Barn conversions are a good option for those who want to make the most of a disused structure on their property, plus, architecturally speaking, they can end up being really clever designs that are good fun to bring to life.

Enhanced Class Q permitted development rights for barn conversions effective 21 May 2024

If you’re looking to convert a barn into a house, the good news is that your barn conversion may fall under the updated permitted development rights for agricultural buildings and lands effective from 21 May 2024. 

This means you won’t need to submit a full planning application, making the process easier, cheaper, and faster - sounds good to us!

Modern barn conversion in the UK featuring a spacious gravel courtyard, traditional red brick walls, large glass windows, and a glazed walkway lined with potted boxwood shrubs, highlighting a blend of rustic architecture with contemporary design elements.

Summary of the changes to the Class Q permitted development rights

In a nutshell, farmers can now take advantage of the updated Class Q regulations to convert unused agricultural buildings into up to 10 residential homes, doubling the previous limit of five. 

Additionally, the maximum total floorspace for these conversions has increased from 865 sqm to 1,000 sqm, with each new dwelling limited to a maximum of 150 sqm (formerly 465 sqm).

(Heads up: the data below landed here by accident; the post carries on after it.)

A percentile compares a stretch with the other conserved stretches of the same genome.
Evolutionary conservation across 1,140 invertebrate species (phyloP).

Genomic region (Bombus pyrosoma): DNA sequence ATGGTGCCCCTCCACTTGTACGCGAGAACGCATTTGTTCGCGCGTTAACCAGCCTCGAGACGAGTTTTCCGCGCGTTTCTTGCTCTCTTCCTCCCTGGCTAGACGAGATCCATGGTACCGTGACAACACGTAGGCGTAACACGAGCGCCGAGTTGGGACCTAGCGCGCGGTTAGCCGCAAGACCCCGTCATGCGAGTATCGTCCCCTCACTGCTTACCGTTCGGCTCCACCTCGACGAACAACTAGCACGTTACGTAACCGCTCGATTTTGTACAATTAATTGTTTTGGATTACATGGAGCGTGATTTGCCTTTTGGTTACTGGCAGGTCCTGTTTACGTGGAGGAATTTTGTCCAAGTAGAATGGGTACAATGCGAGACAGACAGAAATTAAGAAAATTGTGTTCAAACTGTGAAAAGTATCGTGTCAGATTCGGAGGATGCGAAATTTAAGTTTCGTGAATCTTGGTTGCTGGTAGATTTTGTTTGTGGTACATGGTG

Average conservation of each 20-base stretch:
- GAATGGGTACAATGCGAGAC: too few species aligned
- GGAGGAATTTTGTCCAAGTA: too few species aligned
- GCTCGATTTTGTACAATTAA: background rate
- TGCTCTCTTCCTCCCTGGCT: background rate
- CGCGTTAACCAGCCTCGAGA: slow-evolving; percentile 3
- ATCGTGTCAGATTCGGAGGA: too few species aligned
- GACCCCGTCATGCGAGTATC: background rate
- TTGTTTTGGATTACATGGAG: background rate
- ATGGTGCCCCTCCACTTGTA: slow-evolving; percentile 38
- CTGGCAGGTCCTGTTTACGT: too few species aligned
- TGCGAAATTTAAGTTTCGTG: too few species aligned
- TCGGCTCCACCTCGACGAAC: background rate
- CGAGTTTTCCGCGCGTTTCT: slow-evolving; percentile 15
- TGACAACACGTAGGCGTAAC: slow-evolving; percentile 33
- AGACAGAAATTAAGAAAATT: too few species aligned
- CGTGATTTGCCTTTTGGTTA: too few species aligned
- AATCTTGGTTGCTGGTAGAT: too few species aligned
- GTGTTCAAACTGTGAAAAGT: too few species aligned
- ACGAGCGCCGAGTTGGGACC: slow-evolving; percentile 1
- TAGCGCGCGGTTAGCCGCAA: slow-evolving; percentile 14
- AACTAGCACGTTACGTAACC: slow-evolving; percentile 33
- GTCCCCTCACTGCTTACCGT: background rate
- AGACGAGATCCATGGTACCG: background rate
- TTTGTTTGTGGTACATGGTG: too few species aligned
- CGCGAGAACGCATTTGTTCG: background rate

Here are a few of the other key changes:

  • Single storey rear extensions of up to 4m are permitted on any hard surface which was present on or before 24 July 2023 (or, if it didn’t exist on that date, it has existed for at least 10 years)
  • The barn being converted must now have a suitable existing access to a “public highway” (a public road for vehicles)
  • If the barn existed on or before 24 July 2023 and agricultural permitted development rights have not been used, you can apply for Class Q. Note: if the barn was granted under permitted development, it needs to exist for 10 years before converting under Class Q
  • If the barn existed on or before 24 July 2023 and was at that time part of an agricultural unit, but since that date it has ceased to be part of the agricultural unit and not been used for other purposes or has been left empty for 10 years, Class Q can apply